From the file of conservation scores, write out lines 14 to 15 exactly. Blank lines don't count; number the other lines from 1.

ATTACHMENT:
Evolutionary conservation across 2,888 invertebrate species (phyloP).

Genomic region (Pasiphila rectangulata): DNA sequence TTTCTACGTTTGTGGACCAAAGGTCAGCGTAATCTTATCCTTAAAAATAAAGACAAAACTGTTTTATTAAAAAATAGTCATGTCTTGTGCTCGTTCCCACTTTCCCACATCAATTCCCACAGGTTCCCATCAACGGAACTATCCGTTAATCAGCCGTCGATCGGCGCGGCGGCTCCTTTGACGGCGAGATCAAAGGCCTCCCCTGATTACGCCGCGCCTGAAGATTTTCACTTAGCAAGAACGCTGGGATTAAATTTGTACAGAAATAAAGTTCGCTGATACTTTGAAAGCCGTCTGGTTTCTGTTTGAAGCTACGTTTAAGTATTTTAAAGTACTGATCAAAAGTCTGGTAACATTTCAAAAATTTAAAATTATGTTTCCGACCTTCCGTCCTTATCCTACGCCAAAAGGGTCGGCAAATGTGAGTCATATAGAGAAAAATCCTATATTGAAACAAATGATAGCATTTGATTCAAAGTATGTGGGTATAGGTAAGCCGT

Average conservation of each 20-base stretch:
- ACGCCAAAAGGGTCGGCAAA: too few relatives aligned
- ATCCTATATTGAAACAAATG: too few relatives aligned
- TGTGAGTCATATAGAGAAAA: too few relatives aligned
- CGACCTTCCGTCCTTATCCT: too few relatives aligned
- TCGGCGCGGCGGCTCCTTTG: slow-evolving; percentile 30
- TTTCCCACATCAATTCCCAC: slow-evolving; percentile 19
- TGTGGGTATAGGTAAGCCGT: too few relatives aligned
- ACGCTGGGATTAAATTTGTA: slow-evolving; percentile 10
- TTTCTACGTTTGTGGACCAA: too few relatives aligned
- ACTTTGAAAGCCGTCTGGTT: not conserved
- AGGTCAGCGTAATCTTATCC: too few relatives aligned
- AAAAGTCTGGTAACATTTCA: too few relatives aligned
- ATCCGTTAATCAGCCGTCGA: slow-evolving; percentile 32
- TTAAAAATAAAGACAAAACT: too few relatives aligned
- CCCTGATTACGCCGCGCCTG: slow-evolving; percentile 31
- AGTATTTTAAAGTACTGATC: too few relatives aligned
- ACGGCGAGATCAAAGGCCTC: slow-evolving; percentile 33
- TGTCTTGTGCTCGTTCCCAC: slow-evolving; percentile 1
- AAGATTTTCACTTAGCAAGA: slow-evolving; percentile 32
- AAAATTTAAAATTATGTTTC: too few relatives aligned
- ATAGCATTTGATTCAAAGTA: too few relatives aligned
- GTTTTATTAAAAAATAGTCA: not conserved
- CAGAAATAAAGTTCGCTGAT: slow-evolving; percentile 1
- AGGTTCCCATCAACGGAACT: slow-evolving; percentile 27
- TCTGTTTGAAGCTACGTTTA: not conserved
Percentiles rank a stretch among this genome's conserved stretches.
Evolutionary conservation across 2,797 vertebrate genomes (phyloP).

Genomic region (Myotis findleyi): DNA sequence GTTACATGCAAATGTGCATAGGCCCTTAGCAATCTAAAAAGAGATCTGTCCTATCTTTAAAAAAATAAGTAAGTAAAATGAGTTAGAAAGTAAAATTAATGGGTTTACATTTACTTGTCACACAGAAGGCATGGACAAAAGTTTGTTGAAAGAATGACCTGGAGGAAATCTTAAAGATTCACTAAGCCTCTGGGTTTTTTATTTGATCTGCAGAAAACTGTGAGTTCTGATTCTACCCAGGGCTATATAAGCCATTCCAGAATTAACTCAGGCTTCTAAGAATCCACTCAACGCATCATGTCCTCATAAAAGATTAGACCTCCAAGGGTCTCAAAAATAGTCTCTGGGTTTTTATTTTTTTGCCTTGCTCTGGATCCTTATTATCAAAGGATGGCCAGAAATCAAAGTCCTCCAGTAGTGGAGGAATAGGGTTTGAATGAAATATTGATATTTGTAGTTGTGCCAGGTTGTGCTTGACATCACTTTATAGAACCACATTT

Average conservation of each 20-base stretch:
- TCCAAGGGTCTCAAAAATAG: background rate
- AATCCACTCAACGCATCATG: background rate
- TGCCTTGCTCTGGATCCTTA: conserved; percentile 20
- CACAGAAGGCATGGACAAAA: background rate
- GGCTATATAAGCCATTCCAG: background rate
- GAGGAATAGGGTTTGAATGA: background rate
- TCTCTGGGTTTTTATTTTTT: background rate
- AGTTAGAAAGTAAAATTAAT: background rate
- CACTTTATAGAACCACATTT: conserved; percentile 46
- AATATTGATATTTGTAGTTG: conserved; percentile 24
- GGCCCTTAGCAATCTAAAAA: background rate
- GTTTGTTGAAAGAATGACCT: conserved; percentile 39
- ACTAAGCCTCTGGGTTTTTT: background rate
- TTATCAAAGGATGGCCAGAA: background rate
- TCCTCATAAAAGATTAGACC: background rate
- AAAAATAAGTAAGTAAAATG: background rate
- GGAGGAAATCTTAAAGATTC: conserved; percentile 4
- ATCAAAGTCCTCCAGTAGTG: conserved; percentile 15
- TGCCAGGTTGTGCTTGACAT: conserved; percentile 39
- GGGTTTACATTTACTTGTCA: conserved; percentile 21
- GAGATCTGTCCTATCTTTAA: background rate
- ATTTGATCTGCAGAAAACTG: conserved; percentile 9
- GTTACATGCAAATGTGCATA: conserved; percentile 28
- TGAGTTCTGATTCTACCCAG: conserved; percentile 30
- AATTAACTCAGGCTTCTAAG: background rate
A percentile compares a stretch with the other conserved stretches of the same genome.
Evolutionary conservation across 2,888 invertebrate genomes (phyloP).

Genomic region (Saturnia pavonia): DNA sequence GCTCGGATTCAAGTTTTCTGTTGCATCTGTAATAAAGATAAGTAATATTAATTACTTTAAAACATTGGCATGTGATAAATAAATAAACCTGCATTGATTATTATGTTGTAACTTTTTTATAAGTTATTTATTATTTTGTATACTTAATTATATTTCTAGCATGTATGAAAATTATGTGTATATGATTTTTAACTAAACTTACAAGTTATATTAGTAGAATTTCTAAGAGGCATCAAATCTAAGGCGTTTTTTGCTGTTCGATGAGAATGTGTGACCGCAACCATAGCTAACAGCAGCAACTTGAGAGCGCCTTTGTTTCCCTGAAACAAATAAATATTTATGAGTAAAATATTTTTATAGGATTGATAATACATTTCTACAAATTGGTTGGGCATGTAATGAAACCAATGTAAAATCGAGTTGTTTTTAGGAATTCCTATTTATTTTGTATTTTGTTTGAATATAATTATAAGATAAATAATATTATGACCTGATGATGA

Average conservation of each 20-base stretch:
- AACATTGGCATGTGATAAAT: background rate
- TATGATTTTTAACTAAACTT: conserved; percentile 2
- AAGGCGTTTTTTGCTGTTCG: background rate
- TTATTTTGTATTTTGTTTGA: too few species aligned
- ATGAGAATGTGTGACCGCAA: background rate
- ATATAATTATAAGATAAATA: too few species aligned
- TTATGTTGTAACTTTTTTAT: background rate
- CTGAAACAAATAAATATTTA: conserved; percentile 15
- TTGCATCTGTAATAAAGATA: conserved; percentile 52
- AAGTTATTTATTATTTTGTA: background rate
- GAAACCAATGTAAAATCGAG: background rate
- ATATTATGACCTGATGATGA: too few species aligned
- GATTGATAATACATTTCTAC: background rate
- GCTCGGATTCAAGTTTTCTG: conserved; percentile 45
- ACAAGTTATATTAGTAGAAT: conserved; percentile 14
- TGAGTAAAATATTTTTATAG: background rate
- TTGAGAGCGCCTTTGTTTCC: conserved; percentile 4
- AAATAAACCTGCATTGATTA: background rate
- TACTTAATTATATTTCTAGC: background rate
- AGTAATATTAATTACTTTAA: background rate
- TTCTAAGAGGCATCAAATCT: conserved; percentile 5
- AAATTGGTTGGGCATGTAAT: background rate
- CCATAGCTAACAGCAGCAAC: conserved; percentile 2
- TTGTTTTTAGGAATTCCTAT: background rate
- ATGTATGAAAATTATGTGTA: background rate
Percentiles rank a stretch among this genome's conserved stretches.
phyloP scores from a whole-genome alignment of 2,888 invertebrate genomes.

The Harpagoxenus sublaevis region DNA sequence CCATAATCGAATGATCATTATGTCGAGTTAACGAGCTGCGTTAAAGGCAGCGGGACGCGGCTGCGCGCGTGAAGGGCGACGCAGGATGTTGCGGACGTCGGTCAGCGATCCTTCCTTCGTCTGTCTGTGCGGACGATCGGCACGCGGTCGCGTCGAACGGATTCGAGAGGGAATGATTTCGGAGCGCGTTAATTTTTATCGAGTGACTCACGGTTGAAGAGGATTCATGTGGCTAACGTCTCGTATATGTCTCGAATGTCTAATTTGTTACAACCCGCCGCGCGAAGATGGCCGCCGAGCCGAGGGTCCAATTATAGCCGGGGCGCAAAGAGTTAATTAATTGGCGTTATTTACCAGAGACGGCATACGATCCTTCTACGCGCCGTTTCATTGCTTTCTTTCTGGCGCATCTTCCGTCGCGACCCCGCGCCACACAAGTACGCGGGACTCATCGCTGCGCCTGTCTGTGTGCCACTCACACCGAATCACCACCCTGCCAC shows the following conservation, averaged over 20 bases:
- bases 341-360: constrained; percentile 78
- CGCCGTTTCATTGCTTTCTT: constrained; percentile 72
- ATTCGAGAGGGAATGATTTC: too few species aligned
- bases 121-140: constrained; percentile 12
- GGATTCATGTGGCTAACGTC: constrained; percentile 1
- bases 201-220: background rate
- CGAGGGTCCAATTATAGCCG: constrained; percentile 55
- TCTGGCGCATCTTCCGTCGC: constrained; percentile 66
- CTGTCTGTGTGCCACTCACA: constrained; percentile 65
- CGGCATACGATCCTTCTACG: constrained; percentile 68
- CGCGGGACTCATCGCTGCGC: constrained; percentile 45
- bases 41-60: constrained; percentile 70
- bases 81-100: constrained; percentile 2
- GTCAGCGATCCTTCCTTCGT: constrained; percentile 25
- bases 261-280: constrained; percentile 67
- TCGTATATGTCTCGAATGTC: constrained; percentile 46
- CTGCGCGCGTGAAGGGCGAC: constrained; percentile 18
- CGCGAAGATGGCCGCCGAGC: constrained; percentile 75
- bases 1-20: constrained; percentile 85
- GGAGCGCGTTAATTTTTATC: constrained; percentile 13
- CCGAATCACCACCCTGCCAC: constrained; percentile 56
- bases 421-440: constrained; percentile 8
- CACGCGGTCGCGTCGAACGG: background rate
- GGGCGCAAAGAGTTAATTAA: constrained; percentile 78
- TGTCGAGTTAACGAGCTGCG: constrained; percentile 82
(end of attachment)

- AGGTCAGCGTAATCTTATCC: too few relatives aligned
- AAAAGTCTGGTAACATTTCA: too few relatives aligned